The duty to respect individual property rights has been a part of the law since the Decalogue included the commandment, “Thou Shalt Not Steal.” But for just as long, governments have included an exception for the state in the form of “eminent domain.”
The term eminent domain was taken from the legal treatise by the Dutch jurist Hugo Grotius in 1625, which used the term dominium eminens (Latin for supreme lordship) and described the power as follows:
… The property of subjects is under the eminent domain of the state, so that the state or he who acts for it may use and even alienate and destroy such property, not only in the case of extreme necessity, in which even private persons have a right over the property of others, but for ends of public utility, to which ends those who founded civil society must be supposed to have intended that private ends should give way. But it is to be added that when this is done the state is bound to make good the loss to those who lose their property.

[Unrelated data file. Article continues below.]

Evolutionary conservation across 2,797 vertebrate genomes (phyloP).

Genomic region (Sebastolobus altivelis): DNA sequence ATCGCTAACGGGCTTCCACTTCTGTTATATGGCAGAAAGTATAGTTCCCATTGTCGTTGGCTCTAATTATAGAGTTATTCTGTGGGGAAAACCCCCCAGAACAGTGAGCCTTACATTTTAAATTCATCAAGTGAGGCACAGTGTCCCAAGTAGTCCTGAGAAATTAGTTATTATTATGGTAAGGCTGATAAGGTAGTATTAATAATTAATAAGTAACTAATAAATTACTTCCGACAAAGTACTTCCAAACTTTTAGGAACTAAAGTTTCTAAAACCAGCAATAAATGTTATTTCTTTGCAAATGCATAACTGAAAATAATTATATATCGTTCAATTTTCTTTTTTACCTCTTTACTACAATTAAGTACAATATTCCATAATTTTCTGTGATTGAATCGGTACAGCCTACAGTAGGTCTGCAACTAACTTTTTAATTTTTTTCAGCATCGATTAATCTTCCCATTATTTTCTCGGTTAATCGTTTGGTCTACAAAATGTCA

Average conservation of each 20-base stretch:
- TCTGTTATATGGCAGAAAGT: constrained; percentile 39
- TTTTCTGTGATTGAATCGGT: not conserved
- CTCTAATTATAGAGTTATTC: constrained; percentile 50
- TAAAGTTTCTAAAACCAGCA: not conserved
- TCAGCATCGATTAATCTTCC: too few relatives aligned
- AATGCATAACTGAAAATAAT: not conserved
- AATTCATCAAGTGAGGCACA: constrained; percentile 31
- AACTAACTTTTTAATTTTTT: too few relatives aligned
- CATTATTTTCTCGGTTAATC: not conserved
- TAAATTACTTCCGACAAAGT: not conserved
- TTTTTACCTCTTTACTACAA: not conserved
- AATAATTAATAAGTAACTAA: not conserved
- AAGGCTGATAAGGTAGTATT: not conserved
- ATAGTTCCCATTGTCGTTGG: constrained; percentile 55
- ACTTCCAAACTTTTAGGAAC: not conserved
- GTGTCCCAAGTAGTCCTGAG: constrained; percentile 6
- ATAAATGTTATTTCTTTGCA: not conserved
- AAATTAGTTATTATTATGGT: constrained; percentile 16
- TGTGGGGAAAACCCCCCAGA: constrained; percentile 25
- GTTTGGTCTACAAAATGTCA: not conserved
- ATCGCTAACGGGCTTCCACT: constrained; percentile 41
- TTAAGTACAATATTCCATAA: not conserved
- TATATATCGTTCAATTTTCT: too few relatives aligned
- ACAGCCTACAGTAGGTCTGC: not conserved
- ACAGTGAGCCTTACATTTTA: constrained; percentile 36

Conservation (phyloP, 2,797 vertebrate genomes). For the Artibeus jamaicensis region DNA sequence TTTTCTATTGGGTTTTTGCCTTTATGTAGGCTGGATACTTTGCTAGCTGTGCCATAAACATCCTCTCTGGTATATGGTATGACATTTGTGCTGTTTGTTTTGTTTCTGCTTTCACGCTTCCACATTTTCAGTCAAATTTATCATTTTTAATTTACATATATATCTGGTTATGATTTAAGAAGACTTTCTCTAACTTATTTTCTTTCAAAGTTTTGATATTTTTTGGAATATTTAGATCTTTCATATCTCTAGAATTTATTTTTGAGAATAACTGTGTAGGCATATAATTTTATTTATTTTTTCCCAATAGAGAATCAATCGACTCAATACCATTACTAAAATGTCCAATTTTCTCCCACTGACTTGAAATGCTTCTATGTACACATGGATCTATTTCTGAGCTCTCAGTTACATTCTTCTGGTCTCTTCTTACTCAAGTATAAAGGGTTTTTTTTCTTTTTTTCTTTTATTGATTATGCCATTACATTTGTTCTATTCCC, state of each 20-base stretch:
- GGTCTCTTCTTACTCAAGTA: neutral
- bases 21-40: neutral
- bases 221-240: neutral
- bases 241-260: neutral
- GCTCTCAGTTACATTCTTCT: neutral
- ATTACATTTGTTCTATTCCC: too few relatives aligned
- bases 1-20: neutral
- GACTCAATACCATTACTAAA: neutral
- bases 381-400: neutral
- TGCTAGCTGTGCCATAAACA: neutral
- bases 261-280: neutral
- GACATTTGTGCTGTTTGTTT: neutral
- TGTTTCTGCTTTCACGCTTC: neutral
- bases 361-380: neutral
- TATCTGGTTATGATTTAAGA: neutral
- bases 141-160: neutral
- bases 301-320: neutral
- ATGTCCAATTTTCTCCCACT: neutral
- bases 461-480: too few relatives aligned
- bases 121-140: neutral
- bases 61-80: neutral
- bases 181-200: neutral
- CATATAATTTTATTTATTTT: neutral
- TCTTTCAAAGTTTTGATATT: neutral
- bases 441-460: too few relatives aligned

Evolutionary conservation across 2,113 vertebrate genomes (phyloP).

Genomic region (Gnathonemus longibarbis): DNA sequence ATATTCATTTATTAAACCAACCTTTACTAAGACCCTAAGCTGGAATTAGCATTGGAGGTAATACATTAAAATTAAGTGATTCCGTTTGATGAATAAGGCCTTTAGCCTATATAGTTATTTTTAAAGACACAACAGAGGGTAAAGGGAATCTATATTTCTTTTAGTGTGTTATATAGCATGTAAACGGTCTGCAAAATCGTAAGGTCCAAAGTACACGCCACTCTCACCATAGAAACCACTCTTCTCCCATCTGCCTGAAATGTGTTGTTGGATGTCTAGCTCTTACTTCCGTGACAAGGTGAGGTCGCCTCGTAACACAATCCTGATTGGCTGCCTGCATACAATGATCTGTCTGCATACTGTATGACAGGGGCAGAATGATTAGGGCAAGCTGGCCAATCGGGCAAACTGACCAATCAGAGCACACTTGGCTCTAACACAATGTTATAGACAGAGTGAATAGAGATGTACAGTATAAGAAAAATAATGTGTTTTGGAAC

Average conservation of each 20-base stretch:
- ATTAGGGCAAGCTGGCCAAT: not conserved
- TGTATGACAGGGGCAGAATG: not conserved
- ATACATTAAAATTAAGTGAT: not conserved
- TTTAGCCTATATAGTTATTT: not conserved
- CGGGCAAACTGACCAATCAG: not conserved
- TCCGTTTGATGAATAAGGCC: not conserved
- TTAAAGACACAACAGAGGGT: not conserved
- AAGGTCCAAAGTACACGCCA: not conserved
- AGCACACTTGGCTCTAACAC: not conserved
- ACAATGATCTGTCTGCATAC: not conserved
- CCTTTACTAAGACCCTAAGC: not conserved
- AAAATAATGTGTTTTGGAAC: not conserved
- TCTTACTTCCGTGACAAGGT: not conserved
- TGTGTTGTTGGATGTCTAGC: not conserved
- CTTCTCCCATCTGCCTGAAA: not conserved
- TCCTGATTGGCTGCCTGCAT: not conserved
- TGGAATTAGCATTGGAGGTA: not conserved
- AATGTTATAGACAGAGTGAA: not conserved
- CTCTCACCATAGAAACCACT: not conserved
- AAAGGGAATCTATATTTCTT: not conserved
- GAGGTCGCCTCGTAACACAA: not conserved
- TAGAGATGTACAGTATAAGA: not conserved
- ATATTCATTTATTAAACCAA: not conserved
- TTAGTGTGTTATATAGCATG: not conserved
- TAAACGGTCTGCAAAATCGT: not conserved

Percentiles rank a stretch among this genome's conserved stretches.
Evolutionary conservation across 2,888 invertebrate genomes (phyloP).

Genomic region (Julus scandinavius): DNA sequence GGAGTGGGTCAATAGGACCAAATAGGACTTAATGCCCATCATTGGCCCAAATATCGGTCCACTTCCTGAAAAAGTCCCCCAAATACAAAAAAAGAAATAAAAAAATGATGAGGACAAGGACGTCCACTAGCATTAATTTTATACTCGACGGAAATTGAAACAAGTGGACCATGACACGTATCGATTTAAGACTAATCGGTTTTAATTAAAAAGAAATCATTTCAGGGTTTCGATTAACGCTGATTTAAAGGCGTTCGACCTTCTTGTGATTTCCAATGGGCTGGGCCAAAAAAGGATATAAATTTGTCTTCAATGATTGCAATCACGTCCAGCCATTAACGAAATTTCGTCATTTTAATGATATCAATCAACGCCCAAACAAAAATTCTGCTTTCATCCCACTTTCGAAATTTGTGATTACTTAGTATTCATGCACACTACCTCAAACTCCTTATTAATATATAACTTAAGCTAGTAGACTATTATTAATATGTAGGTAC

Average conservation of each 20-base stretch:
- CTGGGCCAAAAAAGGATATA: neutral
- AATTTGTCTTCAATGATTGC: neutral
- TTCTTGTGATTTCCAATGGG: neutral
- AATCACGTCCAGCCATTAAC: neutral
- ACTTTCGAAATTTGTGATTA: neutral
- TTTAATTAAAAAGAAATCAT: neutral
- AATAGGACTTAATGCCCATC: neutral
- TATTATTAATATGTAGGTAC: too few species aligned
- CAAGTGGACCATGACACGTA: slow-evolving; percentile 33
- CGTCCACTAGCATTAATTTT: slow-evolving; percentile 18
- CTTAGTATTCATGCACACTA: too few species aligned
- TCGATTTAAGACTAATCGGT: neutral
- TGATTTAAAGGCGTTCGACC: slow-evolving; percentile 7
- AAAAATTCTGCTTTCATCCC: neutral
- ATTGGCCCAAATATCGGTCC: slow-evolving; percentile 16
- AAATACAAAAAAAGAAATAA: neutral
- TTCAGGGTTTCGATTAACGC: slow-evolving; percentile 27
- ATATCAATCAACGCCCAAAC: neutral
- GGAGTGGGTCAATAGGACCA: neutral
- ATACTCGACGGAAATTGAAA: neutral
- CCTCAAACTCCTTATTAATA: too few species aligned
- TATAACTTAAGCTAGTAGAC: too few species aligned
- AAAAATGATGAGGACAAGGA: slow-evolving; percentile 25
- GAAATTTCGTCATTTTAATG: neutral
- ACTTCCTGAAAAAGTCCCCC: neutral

For most of U.S. history, the “ends of public utility” meant the government could take property to build highways and railroads. But in 2005 the Supreme Court ruled in Kelo v. City of New London that the general benefits a community enjoyed from economic growth qualified private redevelopment plans as a permissible “public use” under the Takings Clause of the Fifth Amendment.
At the time, Acton president Rev. Robert Sirico said that, “In the Supreme Court’s “new” ownership society, the very safety and security of God-given, inalienable rights are threatened.” That has been the general position of most every conservative and libertarian since the unfortunate ruling was handed down. But there are some people who think taking private property and giving it to others for their private use is “wonderful.” People like Donald Trump.